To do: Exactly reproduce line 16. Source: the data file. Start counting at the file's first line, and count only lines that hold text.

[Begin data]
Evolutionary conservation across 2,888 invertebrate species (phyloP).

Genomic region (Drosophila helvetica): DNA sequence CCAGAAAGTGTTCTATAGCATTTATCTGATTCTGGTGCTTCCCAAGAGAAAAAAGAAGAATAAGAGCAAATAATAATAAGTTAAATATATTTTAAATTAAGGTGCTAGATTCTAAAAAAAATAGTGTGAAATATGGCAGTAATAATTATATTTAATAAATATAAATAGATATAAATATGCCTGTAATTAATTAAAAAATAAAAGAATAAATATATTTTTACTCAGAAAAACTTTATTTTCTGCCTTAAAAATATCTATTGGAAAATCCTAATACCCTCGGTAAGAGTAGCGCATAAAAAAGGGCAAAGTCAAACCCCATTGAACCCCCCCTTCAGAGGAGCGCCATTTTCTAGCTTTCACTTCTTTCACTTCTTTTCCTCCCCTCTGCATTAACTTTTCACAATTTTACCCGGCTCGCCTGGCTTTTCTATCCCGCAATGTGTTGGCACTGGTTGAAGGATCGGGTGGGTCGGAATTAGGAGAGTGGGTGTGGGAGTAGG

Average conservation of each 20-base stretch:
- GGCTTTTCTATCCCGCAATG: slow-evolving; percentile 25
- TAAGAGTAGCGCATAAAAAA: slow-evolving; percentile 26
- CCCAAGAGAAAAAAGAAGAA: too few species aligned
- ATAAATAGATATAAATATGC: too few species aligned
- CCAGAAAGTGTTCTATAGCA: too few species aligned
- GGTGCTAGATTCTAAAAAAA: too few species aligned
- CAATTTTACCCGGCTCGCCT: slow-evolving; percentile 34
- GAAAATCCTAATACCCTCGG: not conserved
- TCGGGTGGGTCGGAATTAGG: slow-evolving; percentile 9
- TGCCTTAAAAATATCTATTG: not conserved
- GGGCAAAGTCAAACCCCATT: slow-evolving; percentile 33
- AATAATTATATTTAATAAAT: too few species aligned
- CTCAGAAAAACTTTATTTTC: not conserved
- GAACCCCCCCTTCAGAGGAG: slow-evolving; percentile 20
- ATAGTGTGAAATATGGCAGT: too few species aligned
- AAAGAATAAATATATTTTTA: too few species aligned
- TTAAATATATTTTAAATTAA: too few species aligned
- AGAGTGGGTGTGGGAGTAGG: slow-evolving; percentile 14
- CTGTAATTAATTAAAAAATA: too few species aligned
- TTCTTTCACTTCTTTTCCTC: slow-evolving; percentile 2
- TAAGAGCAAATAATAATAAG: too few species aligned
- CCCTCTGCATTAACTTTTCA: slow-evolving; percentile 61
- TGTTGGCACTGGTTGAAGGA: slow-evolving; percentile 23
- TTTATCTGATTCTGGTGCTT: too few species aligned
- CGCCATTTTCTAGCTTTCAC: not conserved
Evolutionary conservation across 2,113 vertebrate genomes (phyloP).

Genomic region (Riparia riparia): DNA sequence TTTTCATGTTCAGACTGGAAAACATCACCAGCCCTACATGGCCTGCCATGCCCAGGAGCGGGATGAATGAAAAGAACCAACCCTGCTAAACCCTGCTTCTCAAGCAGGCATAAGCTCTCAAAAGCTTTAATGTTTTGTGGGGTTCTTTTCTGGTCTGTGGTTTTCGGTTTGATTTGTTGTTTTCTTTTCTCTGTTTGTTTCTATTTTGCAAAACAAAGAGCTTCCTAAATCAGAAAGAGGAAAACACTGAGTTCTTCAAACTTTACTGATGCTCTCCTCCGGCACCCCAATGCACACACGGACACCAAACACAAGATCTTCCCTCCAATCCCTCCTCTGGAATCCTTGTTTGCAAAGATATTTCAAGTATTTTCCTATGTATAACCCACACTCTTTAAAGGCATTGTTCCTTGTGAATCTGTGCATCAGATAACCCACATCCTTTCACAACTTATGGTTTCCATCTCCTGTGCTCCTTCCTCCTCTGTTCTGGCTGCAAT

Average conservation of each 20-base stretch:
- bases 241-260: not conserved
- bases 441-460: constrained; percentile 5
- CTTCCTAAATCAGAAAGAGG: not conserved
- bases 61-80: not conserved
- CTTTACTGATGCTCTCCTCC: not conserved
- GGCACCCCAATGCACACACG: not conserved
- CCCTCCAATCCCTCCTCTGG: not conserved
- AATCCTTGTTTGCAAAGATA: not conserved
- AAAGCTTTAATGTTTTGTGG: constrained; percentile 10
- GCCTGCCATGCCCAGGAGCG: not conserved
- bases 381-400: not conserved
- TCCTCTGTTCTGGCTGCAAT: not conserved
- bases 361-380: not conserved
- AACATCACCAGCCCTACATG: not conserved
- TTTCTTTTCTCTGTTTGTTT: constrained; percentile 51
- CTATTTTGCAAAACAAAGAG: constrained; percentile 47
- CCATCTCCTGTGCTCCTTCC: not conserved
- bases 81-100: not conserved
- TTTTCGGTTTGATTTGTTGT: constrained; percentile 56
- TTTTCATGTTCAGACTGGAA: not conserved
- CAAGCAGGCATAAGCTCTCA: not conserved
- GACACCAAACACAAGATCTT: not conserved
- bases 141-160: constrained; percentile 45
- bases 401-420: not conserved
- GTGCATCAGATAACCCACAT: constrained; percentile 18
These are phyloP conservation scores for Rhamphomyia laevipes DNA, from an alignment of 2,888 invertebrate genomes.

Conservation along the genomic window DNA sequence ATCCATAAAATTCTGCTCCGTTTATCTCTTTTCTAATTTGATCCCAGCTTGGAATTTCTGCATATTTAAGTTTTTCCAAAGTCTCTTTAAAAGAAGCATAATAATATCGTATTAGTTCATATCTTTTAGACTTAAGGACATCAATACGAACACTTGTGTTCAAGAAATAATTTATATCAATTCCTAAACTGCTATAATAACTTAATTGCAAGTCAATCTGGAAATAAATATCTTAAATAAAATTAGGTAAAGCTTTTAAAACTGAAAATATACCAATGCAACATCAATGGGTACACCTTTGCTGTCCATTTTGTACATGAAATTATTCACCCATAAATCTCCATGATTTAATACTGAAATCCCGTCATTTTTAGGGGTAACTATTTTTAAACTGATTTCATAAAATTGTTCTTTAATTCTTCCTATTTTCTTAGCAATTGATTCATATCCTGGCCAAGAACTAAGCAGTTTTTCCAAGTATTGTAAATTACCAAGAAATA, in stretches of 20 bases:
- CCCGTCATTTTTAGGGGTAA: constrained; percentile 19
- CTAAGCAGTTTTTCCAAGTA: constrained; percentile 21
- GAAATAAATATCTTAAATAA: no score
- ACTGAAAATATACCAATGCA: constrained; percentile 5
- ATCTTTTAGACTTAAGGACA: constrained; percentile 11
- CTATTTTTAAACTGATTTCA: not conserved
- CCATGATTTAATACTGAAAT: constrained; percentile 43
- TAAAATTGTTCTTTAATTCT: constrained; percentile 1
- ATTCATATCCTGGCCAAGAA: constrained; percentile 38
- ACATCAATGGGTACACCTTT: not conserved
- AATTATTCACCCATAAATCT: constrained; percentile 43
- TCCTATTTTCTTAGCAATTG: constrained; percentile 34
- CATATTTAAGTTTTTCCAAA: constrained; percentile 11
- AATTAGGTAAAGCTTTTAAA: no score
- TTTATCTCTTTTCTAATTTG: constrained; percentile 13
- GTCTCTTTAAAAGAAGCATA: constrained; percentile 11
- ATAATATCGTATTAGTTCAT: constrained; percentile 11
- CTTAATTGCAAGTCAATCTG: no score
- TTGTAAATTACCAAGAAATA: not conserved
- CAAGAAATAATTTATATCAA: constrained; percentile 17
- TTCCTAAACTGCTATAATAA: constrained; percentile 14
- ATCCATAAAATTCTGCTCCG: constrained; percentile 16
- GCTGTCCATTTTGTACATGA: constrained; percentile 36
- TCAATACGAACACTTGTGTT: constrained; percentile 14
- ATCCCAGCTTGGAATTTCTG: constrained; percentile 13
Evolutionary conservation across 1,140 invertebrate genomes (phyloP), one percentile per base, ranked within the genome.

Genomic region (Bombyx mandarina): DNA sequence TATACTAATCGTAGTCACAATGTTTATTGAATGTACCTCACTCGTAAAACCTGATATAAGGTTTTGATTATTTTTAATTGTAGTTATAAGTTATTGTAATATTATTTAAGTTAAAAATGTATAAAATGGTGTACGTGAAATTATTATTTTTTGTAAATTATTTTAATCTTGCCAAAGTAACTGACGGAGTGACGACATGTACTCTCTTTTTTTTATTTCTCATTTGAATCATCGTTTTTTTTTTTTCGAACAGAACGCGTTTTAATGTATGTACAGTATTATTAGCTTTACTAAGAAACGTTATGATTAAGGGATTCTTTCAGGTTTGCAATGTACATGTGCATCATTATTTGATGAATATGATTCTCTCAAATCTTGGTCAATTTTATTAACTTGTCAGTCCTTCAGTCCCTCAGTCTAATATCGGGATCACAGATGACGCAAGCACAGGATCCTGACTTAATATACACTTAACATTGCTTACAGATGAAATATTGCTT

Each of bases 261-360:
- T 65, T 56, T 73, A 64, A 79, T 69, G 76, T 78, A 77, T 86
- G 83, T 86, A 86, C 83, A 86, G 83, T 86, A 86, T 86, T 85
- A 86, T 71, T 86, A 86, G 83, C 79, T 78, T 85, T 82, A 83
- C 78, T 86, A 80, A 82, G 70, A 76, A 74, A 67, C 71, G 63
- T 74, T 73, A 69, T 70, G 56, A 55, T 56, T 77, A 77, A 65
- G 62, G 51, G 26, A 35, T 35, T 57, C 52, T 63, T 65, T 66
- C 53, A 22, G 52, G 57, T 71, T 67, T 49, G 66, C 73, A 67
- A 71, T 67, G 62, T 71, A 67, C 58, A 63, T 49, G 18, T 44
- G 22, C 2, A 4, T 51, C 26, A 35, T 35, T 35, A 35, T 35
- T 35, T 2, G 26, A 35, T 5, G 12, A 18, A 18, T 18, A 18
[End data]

- CTCAGAAAAACTTTATTTTC: not conserved